Monday, November 29, 2010

Cigarettes, Wrinkles and Pimples

You are, of course, aware that smoking can speed up the normal aging process of your skin, contributing to wrinkles.

How does smoking lead to wrinkles?

The nicotine in cigarettes causes narrowing of the blood vessels in the outermost layers of your skin. This impairs blood flow to your skin. With less blood flow, your skin doesn't get as much oxygen and important nutrients, such as vitamin A. Many of the over 4,000 chemicals in tobacco smoke also damage collagen and elastin, which are fibers that give your skin its strength and elasticity. As a result, skin begins to sag and wrinkle prematurely because of smoking.

In addition, repeated exposure to the heat from burning cigarettes and the facial expressions you make when smoking — such as pursing your lips when inhaling and squinting your eyes to keep out smoke — may contribute to wrinkles.

Smoking Also Causes PIMPLES!

Now, if you need another reason to motivate you to quit smoking, add pimples to the list.

Bruno Capitanio, M.D., of the Istituti Fisioterapici Ospitalieri in Rome, and colleagues examined 226 adult women with acne and found that 192 of the women (85 percent) had CPAA, and 34 had papulopustular postadolescent acne. One hundred fifty of the women (66.3 percent) were smokers, but smoking was identified in 72.9 percent of those with CPAA and only 29.4 percent of those with papulopustular postadolescent acne.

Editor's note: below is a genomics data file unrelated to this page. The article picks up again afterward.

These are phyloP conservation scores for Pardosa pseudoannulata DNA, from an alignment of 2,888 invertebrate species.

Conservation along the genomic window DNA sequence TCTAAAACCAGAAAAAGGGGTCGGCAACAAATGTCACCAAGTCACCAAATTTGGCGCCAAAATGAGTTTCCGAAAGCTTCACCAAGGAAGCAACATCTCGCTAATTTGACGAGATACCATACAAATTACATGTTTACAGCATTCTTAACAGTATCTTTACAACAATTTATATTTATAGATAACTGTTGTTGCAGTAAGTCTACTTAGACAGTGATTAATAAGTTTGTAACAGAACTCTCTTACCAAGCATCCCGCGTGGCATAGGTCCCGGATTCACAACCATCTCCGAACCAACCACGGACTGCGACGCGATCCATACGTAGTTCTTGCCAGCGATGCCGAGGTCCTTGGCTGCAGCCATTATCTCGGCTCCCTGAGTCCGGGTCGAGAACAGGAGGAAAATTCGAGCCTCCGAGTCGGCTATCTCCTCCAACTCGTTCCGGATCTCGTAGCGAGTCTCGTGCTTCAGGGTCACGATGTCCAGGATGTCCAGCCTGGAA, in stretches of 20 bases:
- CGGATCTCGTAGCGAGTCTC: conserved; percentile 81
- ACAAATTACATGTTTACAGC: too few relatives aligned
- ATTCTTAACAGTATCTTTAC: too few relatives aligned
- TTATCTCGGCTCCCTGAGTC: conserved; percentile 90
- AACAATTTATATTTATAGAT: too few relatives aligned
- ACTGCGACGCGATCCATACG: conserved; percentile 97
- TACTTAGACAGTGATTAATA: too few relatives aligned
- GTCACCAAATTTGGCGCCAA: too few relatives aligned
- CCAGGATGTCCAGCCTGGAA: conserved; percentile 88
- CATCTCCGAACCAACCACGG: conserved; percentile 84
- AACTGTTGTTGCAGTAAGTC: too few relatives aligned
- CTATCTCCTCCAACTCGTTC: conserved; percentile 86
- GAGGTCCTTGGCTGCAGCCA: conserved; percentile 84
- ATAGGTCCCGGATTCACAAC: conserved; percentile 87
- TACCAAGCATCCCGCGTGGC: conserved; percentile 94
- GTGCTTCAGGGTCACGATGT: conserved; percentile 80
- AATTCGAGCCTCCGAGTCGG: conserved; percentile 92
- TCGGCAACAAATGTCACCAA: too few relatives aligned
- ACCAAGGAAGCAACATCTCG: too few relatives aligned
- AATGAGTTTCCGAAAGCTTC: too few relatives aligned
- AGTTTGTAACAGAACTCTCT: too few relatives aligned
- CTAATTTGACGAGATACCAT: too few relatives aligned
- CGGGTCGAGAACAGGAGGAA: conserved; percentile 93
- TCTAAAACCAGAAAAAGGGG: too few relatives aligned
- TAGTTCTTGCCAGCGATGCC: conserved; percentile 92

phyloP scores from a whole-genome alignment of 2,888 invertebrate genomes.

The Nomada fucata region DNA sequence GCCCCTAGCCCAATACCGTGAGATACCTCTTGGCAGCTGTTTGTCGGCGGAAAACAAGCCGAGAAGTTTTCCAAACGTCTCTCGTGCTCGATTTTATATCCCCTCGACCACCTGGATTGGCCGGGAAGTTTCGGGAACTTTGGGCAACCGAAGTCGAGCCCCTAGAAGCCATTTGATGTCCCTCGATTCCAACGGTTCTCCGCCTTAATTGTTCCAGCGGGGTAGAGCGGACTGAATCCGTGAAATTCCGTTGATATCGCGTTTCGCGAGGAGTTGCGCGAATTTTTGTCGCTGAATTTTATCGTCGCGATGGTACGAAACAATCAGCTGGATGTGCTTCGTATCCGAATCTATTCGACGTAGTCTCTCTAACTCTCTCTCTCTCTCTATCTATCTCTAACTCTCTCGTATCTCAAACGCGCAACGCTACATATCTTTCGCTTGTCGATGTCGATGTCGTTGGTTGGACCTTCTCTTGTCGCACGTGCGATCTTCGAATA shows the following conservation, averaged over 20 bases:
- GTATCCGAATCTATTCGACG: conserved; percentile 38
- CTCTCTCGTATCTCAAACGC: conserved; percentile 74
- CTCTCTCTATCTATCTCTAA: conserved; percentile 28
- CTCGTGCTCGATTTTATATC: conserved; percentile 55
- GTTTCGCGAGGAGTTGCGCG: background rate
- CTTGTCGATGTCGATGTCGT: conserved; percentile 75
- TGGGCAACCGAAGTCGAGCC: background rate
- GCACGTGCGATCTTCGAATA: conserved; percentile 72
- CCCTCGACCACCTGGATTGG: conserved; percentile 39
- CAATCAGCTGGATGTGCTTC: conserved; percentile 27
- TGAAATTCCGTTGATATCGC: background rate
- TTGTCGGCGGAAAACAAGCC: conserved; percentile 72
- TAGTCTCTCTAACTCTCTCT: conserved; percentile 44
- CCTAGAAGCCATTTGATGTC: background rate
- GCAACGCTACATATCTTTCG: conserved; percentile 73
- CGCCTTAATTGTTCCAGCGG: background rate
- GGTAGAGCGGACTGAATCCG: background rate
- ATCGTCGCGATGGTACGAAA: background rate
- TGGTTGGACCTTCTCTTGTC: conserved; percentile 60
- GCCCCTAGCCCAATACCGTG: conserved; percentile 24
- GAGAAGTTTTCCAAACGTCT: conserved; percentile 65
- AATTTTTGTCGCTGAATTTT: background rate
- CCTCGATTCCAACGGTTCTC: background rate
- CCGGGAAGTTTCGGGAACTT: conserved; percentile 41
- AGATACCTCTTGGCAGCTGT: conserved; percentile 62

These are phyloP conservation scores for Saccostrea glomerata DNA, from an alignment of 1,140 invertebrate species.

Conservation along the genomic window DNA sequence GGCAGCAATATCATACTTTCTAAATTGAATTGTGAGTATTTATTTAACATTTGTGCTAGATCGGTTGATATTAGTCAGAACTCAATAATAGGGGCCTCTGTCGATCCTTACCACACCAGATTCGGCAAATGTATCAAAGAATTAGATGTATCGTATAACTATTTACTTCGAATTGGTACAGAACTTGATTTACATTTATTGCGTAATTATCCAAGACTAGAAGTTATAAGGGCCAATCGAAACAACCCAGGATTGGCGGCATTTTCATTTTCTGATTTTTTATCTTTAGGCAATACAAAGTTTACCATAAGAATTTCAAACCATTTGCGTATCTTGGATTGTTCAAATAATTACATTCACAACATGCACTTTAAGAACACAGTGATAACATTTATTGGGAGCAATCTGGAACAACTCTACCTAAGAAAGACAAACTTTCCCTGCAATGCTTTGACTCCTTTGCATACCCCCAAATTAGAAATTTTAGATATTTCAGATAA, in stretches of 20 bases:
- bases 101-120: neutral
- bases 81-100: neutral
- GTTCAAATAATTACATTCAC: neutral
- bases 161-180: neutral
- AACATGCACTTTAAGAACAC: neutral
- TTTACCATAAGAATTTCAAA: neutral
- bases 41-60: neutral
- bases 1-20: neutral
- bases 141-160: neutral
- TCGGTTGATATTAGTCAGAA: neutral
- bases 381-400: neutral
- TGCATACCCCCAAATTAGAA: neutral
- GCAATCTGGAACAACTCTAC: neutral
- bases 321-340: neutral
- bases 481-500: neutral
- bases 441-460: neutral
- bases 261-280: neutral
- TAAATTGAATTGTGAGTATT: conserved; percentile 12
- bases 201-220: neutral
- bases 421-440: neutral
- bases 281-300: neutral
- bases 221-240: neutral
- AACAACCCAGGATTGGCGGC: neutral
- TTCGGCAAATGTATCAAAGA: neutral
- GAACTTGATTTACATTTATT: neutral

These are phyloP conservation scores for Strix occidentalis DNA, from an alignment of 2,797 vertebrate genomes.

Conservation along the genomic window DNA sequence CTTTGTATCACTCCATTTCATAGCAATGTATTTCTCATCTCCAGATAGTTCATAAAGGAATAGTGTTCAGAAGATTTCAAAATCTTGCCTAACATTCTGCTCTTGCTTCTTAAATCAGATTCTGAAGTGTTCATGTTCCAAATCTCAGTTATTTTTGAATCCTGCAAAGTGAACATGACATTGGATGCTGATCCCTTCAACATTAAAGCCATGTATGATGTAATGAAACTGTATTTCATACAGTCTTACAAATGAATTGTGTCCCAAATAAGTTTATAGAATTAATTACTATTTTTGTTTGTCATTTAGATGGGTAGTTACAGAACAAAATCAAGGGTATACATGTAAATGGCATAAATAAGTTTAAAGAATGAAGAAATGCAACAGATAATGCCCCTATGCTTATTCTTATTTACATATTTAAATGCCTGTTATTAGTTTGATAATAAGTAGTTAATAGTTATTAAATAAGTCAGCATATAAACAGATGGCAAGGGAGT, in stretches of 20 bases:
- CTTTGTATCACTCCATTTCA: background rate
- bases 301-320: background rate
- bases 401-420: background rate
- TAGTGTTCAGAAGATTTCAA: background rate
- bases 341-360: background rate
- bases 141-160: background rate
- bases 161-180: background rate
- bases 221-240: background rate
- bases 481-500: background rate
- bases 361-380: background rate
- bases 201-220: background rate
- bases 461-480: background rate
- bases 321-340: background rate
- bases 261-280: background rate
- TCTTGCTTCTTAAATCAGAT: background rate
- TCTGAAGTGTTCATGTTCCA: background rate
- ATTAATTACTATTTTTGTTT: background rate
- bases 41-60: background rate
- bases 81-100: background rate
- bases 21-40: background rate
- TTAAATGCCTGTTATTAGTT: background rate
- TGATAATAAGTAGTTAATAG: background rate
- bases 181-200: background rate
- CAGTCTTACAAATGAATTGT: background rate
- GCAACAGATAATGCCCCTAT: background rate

CPAA is comedonal postadolescent acne and it appears to be strongly linked to smoking cigarettes.

Nicotine is an agonist of acetylcholine (ACh) and it is thought that stimulation of ACh receptors on epidermal keratinocytes results in hyperproliferation and increased differentiation. To put it simply, nicotine causes the overproduction of skin cells which are shed more rapidly and then sticking together to plug the opening of the hair follicle. Sometimes the plugged hair follicles rupture leading to the formation of pustules, nodules, abscesses and cysts.


Data from Mayo Clinic.

Capitanio B, Sinagra JL, Bordignon V, Cordiali Fei P, Picardo M, Zouboulis CC. Underestimated clinical features of postadolescent acne. J Am Acad Dermatol. 2010 Nov;63(5):782-8.

Acetylcholine: A key chemical in neurons (nerve cells) that acts as a neurotransmitter and carries information across the synaptic cleft, the space between two nerve cells.

Picture Credit 1; Picture Credit 2

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